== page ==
But, I am beginning to feel the pressure of the waning days of summer creep across my shoulders. It has been downright fun to sit at my desk in my Florida room, watching the shenanigans of the critters in my backyard as I sift through mentor texts, designing lessons for shared reading. And then doing the same for math and social studies just to round out the first week's curriculum. Up until now, time has been my friend. Time has allowed me to work the way I like, creating lessons that will engage my students, invite inquiry, and grow their understanding of the curriculum.
The perfectionist in me insists on creating these lessons within a framework that is different than when I left the classroom 7 years ago. You heard me say the words engagement, inquiry, design...all concepts that have been added to the landscape of pedagogy through the works of literacy giants like John Hattie and Harvey "Smokey" Daniels, among many, many others. My teaching practice is strongly influenced by current thinking in literacy. I have read the books, studied the research, and am trying to capture all of the resulting "best practices" in my lessons. Every single one of them.
And time is running out.
I took a picture on my run this morning of the sun, rising behind a stand of trees at the reservoir. I could just see the shine of the sun glinting between and behind the full leaves of the trees.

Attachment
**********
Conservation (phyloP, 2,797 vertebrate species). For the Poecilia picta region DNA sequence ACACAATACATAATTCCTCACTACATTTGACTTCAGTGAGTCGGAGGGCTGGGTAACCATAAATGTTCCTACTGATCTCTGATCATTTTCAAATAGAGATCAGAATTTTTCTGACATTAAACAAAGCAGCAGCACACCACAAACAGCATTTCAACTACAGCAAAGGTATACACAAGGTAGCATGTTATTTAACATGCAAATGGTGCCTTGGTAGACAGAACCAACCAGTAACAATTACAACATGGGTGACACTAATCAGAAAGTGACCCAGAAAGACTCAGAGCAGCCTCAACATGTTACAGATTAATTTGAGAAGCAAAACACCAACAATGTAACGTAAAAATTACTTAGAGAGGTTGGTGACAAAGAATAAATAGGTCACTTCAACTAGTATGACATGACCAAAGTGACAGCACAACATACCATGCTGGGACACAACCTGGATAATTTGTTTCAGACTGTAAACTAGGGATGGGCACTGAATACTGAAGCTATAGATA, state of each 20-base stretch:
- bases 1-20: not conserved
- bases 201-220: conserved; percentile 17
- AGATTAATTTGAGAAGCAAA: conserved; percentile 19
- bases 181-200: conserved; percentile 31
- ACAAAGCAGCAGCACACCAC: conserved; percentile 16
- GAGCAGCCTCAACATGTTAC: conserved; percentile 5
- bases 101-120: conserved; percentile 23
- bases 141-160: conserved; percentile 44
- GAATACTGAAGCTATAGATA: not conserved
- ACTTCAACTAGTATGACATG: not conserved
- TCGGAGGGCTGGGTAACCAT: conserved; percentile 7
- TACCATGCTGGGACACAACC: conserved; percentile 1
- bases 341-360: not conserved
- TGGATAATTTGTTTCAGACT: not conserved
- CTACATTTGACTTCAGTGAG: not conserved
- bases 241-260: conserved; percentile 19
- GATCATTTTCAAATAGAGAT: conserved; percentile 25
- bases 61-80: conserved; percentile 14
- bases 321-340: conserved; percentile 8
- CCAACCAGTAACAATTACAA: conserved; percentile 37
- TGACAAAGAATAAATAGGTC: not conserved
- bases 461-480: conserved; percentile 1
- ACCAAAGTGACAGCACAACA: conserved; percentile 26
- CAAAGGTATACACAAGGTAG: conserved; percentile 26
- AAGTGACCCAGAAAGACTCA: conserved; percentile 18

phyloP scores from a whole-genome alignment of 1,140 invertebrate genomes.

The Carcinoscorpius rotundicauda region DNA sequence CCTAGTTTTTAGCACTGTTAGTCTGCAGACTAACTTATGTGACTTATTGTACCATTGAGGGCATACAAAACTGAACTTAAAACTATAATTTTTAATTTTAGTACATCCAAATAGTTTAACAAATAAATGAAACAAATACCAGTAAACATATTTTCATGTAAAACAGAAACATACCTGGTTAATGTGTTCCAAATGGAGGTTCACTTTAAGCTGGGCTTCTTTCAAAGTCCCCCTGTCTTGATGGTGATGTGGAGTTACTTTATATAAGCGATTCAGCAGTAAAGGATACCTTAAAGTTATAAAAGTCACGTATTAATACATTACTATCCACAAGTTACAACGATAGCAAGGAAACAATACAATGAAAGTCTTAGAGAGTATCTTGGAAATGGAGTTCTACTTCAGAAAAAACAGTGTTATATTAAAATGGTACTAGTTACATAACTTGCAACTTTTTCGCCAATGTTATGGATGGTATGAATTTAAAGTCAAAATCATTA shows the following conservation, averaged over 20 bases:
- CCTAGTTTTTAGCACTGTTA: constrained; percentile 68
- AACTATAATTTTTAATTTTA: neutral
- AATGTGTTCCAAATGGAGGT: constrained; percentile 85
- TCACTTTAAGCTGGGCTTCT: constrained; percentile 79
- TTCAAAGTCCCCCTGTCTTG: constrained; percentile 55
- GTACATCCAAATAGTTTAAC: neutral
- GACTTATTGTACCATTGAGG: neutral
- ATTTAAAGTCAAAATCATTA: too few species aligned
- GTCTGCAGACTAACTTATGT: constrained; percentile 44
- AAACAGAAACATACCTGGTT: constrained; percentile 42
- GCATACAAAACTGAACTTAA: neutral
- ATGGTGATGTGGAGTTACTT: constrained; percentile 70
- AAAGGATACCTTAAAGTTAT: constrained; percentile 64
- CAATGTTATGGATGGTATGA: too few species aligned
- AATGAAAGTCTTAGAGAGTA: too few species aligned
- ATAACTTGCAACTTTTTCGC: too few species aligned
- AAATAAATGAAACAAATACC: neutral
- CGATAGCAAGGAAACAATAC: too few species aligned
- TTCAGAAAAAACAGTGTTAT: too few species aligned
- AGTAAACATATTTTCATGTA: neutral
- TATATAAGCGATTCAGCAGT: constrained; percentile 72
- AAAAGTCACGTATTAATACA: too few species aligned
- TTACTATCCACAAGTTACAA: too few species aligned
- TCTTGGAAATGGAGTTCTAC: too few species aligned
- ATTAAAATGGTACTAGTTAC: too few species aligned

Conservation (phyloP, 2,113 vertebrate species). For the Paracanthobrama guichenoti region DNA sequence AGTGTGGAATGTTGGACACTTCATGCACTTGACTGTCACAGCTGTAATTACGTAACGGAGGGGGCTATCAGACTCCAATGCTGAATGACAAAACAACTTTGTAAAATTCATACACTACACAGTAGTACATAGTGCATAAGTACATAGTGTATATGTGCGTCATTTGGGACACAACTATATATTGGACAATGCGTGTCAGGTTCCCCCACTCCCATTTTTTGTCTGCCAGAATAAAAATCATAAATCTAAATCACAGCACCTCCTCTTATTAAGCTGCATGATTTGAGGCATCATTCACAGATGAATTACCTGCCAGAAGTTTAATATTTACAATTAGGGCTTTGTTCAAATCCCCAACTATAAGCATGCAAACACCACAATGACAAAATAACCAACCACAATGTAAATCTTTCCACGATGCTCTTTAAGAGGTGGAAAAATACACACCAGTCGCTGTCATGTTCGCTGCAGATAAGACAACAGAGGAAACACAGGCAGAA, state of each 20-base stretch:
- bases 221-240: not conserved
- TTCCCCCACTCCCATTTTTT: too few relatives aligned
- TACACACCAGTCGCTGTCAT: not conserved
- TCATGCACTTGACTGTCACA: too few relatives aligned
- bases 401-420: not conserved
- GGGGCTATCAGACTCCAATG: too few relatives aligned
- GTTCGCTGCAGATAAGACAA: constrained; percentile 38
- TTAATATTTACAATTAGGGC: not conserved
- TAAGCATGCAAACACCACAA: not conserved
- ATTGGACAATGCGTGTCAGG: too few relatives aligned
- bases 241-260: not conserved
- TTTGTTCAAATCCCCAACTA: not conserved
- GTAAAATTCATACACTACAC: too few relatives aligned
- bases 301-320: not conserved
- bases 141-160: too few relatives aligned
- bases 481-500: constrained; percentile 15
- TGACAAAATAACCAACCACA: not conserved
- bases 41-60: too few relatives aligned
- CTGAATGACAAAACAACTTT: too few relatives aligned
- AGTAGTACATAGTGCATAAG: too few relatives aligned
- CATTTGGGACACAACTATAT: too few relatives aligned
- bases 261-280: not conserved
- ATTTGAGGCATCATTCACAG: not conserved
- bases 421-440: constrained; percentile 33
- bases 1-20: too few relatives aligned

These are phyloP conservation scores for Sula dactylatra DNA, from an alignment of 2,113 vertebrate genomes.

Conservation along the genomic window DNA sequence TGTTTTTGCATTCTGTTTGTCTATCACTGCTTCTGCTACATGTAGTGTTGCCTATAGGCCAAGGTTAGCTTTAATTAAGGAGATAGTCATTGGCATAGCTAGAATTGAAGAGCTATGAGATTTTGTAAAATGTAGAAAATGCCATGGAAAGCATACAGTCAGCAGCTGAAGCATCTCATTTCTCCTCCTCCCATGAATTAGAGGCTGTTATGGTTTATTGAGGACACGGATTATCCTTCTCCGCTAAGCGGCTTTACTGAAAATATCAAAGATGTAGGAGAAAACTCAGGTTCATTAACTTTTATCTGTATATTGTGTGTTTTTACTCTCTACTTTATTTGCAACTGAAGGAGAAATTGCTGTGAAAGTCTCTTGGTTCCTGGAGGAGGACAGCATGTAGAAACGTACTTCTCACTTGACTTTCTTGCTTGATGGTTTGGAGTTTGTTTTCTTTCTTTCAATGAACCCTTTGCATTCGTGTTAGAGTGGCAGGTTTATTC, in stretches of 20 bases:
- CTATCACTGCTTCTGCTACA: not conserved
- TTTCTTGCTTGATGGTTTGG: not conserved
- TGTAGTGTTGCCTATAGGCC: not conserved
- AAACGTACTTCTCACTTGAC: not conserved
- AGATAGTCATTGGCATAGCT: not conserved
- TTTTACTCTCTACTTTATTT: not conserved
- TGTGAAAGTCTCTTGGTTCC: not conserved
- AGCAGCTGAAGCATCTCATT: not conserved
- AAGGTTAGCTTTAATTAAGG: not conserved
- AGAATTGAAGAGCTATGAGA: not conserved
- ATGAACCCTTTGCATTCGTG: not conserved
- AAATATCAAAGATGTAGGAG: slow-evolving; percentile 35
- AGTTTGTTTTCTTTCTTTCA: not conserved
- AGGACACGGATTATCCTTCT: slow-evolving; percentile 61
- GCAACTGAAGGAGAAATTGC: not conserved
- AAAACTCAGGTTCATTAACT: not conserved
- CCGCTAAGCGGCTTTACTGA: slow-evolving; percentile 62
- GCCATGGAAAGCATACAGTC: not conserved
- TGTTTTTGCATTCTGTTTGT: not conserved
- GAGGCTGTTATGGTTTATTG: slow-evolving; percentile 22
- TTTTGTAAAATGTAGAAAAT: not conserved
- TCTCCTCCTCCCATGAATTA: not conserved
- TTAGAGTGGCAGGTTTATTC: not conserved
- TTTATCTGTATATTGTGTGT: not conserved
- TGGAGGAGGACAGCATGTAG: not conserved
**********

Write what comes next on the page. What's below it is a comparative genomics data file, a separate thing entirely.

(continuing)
So, how do we as teachers find our way to that lesson when time is no longer abundant?
I'm not sure I know the answer. One thing I do know to be true...I have to let go of the idea of perfect. There is no perfect lesson. There is no perfect teacher. There are no perfect classrooms. Chasing perfection is exhausting.
What is necessary and what I can be is perfectly present. I am releasing myself from having a perfect classroom set up before my students even step foot through the door. I am releasing myself from writing perfect lesson plans for every subject for every day of every week. I am releasing myself from thinking I have to be a perfect teacher because I have 20 years of experience.
What I will expect from myself is to be perfectly present. Present for my students. Present for their parents. Present for my colleagues.
You can see the brightening sky above the trees in my picture. The sky is always present, even when the sun is hidden. I will aim for the brightening sky 100% of the time, and hope to find the sun when I can.
Have a great week!